How did it get there? The best guess is that the Australian marsupials really evolved in South America, and the monito del monte was the only one to be left behind when the others headed south. Fossils from Antarctica, though, would really help clear that one up... but good luck hunting for them.
Once they had arrived in Australia, the marsupials found a continent devoid of placental mammals, and rapidly diversified into all the many forms seen today, as well as a number that have since gone extinct. With the absence of hoofed grazing animals, for instance, kangaroos evolved to take their place, while creatures such as the Tasmanian devil took the role of the carnivorans. There are native placental mammals in Australia today, but most of them probably arrived with the aborigines - a notable exception being the bats, who really didn't need anyone's help to cross the seas, thank you very much.
So, to turn back to our original question - what are marsupials, anyway? There are a number of differences in the skeleton that make it clear that marsupials are a separate group, rather than the ancestors of placental mammals, but the clearest is probably the teeth. Besides the single canine tooth, the first placental mammals seem to have had three incisors, four premolars, and three molars in each quarter of their jaws, while the original marsupials had four or five incisors, three premolars, and four molars. The presence of those extra teeth is a distinctive feature of the group today. Its also worth noting that marsupials don't have milk teeth, except, oddly, for the third premolar - none of the other teeth get replaced after birth, so there's none of the "teething" that we placentals go through when young.
Still, while such definitions are useful to palaeontologists, they're not the key feature that divides living marsupial and placental animals. That, of course, is the reproductive system. Actual pregnancy in marsupials is very short, and the young are born relatively undeveloped. They crawl from the mother's womb to the teats, where they attach themselves and continue their development. In most marsupials those teats are, indeed, protected by a pouch to keep the young safe, but there are a few exceptions, such as the shrew opossums, where the young simply have to hold on.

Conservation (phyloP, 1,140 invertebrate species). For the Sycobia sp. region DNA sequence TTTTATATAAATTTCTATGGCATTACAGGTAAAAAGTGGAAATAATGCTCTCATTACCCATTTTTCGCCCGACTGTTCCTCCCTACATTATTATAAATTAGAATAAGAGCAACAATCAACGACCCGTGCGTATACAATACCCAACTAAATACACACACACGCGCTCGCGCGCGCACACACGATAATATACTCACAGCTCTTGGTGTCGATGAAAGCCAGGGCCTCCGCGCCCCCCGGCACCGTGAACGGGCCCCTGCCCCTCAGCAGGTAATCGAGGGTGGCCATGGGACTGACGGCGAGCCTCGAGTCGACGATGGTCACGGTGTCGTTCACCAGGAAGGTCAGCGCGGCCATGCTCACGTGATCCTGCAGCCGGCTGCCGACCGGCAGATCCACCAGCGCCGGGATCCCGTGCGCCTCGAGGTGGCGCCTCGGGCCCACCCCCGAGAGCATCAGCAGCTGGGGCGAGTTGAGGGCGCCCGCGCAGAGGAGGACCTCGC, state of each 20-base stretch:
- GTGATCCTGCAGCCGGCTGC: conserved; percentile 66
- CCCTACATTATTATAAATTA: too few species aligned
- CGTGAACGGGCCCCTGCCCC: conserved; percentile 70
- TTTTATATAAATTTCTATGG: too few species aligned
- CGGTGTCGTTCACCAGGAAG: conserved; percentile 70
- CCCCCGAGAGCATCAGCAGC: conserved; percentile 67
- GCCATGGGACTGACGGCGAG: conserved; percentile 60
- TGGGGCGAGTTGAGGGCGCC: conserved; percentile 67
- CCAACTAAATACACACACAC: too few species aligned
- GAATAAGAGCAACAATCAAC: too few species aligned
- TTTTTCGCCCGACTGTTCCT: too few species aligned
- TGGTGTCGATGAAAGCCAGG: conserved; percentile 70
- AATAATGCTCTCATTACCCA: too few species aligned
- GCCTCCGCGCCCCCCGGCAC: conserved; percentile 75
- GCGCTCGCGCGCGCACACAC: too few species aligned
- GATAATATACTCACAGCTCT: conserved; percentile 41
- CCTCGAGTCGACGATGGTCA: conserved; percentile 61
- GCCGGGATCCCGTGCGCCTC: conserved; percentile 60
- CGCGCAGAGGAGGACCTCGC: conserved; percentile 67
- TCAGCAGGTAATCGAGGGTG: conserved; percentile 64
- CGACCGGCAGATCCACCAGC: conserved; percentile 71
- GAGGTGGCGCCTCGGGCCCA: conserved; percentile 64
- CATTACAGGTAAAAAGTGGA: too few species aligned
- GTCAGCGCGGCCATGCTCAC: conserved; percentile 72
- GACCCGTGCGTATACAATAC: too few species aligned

Marsupials do, in fact, have a placenta of sorts, but it is much simpler in structure than that of the true placental mammals and, crucially, in most species, its cells do not penetrate the wall of the uterus. In fact, if they did, the mother's own immune system would recognise the offspring as a foreign invader, and try and destroy it, since the barrier that stops this from happening in placental mammals never evolved in marsupials. This limits the amount of nutrition that the embryo can receive from the mother's blood stream, and is why it's important for it to switch to milk as soon as possible. (Bandicoots, incidentally, do have something much closer to a true placenta, although it still doesn't last very long).
This isn't necessarily a disadvantage, which helps explain why marsupials didn't go extinct in the Americas, despite living alongside supposedly more "advanced" placentals. As I've mentioned before, its much easier for a mother to control the amount of milk its young receive than to control what happens across a placenta. That can be a good thing if your food supply is uncertain - better to lose one set of offspring during a drought and live to raise another later, than for both mother and child to die because lack of food. In fact, marsupial lactation is more complicated than that of placentals, with the mother producing different types of milk as the young age and their needs change.
The marsupials are not some evolutionary dead-end, out-competed outside of Australia by we more advanced mammals. They have been evolving for as long as placentals have - longer, by some definitions - and represent a different path that can, in at least some environments, clearly hold its own.
[Picture from Wikimedia Commons; Cladogram adapted from Asher et al. 2004]